Tom Wright on churches missing what Jesus was about?

Tom Wright commenting recently, on The12’s review of his book, said this regardingHow God Became King,

The core message is that in churches across the western world (and I am writing from quite a lot of experience of Catholic, Anglican, Methodist, Presbyterian, Baptist and a few other traditions over the last 40 years, not least but not only within the evangelical traditions) I have discovered a near-total silence on the question of what the ‘inner parts’ of the four gospels are actually about. Already, in the short time since the book came out, I have had messages from people in several of these traditions to say, ‘Right on! My church never dealt with any of that stuff – we just learnt that Jesus was divine, that he died for our sins, and then we went straight for Paul’s theology.’ The most you get from the ‘inner parts’ of the gospels, in most churches, is small-scale moral lessons or the use of a parable or a miracle as an illustration of a bit of Pauline theology.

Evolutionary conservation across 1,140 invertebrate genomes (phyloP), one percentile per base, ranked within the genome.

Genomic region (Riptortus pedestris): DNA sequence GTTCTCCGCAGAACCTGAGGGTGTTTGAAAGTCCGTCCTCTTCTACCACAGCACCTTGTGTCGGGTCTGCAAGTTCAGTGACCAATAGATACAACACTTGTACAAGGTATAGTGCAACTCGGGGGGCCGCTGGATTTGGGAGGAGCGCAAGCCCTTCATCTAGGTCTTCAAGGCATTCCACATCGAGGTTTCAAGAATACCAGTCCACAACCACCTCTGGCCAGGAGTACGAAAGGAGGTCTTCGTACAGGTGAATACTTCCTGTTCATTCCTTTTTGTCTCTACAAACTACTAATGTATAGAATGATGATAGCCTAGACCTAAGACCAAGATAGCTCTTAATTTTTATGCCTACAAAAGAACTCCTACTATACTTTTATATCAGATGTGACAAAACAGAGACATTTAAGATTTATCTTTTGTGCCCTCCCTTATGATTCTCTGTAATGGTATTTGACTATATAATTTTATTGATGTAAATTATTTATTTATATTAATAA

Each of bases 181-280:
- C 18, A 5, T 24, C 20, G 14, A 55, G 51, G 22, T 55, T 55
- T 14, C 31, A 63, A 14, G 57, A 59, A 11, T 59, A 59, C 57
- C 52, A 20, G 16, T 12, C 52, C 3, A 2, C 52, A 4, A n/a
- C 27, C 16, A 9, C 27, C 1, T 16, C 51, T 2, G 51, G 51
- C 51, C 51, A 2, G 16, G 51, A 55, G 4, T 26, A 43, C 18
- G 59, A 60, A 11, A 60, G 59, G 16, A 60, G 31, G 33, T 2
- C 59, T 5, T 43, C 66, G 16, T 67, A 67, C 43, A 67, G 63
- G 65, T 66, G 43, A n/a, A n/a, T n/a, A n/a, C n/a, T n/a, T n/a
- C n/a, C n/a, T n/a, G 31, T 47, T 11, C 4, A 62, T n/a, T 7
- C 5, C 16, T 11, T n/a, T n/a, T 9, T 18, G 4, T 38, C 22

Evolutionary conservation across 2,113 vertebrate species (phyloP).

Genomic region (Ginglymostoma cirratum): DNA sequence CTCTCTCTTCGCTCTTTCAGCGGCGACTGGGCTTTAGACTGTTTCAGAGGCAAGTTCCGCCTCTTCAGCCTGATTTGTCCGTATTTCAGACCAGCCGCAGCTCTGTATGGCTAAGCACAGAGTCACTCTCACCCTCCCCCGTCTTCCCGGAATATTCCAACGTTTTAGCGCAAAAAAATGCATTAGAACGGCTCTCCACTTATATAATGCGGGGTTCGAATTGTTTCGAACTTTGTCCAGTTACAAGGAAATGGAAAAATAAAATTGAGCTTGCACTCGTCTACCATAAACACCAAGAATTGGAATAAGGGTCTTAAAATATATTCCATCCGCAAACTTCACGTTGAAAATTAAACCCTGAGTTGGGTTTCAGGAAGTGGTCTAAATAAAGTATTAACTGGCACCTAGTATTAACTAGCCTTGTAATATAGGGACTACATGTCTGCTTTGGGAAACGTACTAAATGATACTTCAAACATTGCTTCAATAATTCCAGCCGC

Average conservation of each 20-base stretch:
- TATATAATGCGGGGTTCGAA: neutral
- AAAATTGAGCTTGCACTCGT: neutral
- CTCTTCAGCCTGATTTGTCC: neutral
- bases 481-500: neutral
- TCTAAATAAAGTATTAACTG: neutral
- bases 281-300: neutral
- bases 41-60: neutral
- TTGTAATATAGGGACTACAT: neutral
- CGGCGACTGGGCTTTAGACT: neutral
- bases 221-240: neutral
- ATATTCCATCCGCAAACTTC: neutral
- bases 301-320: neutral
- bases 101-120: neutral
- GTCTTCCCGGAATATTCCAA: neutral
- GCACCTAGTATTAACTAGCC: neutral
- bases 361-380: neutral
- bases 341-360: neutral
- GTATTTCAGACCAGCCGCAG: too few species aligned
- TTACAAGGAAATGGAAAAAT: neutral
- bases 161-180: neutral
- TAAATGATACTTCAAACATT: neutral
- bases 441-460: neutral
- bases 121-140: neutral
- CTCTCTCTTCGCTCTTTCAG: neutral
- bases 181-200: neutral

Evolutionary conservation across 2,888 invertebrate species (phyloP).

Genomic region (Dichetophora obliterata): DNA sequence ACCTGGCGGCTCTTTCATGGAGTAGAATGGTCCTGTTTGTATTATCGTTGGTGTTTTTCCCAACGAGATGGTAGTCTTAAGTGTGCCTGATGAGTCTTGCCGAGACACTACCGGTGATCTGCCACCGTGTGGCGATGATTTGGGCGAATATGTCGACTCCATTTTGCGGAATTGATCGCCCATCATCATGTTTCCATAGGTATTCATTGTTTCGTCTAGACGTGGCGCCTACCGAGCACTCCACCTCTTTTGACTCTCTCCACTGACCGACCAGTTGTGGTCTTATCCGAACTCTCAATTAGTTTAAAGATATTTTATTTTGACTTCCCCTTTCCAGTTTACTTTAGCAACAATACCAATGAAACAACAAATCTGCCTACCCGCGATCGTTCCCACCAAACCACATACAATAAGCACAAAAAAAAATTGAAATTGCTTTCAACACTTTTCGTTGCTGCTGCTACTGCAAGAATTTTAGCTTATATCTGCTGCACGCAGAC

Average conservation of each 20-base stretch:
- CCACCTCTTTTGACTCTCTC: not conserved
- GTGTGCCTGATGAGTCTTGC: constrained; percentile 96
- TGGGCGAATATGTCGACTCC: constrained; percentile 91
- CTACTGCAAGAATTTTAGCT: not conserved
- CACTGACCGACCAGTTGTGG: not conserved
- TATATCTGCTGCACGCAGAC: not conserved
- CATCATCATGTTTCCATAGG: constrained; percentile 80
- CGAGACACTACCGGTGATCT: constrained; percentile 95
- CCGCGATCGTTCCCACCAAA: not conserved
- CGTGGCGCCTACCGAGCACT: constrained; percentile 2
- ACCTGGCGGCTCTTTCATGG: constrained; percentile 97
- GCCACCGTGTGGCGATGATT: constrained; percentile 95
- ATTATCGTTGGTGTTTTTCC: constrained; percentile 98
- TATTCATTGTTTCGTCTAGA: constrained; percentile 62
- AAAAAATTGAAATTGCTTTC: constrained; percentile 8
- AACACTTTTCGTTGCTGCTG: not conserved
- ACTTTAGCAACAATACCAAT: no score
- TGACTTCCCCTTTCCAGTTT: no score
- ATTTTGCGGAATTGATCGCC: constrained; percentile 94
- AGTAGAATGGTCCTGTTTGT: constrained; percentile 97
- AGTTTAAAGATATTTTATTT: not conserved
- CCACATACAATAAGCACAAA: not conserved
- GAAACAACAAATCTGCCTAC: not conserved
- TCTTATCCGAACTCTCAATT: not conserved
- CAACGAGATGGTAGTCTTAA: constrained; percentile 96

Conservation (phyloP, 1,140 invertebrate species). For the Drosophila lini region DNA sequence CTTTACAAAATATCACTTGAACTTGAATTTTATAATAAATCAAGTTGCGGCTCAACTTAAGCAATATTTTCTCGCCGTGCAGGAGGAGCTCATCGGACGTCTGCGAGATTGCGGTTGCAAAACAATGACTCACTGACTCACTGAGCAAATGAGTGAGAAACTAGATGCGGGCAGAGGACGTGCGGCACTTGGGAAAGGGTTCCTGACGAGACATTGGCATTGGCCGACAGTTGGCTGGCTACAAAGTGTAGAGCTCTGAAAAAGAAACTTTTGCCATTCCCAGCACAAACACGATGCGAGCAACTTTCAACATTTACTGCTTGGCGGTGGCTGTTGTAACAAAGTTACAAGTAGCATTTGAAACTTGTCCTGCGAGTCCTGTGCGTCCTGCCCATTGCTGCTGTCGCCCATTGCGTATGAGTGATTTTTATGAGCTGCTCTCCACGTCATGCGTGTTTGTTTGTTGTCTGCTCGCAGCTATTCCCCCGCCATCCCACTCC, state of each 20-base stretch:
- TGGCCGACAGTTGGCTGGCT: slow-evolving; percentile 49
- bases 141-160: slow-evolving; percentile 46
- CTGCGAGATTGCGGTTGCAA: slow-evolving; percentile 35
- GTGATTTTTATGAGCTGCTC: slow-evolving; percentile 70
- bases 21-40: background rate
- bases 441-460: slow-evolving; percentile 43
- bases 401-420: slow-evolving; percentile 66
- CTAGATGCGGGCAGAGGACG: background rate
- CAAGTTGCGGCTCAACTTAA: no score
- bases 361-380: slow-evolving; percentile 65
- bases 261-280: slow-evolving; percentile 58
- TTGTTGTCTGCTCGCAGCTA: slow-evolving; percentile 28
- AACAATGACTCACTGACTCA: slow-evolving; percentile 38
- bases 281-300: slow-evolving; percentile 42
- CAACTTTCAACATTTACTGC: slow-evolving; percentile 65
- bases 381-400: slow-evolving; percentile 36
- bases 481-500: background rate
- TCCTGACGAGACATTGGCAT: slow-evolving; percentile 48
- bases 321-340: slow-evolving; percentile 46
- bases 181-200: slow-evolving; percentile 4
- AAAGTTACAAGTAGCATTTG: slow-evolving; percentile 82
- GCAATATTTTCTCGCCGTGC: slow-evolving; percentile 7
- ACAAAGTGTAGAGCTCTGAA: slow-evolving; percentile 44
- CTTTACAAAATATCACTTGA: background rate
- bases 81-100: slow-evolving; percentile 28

… the response I have had, again and again, is that, yes, I nailed it: the churches in which most of my readers grew up and are at home simply haven’t taught, AT ALL, that Jesus’ ‘teaching’ and ‘deeds’ were not about ‘proving he was divine’ or ‘showing us how to go to heaven’, but rather that they were the living proclamation that now, in this way, Israel’s God was becoming king – and that this inaugurated kingship reaches its climax on the cross. (Kingdom and cross have routinely got separated in most traditions I know, but in all our gospels they are tied tightly together.) I would love to be told that there are some western Christian traditions that have said all this, just in this way, but after many years knocking around in church and theological circles I don’t expect to find it…  And when a late-middle-aged theologian begins to find that he’s seeing something in the text which seems central but which none of the churches he knows seem to be ‘getting’, what’s he supposed to do? Keep it quiet to avoid the sneer that he seems to be making grandiose claims?
What and how were you taught about Jesus? Was it with a developed emphasis of the centrality of the kingdom of God? Or was Jesus’ life fodder for claims about his divinity etc.?